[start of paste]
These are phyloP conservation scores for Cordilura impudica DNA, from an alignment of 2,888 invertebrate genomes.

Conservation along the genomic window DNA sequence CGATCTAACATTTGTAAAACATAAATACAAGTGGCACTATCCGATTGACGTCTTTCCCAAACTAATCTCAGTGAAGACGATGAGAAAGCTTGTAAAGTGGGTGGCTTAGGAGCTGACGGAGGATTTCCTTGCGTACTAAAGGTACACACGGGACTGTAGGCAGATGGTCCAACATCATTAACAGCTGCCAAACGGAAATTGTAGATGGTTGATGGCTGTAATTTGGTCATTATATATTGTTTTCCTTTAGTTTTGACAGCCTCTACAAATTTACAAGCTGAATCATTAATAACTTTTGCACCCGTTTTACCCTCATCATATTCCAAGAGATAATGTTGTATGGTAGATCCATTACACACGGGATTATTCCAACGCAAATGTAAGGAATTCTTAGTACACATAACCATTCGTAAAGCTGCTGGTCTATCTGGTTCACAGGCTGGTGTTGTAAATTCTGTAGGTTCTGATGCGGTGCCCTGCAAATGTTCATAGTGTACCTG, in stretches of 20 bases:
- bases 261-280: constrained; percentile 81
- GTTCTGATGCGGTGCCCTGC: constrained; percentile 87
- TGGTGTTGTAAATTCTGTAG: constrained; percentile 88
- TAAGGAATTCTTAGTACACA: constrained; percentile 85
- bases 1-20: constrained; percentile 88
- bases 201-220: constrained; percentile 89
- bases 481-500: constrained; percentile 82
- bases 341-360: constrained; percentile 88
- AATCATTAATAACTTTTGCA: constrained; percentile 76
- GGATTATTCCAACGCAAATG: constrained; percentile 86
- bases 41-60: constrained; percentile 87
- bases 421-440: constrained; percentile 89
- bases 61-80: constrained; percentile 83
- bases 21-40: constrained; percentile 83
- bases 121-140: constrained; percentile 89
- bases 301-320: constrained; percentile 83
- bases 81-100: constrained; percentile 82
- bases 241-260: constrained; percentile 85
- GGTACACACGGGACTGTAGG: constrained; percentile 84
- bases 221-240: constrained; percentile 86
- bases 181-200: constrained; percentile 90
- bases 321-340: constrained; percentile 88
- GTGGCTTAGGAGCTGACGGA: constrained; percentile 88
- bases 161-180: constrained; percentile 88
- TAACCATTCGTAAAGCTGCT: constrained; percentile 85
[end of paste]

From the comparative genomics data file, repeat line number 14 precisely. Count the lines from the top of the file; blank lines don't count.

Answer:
- bases 421-440: constrained; percentile 89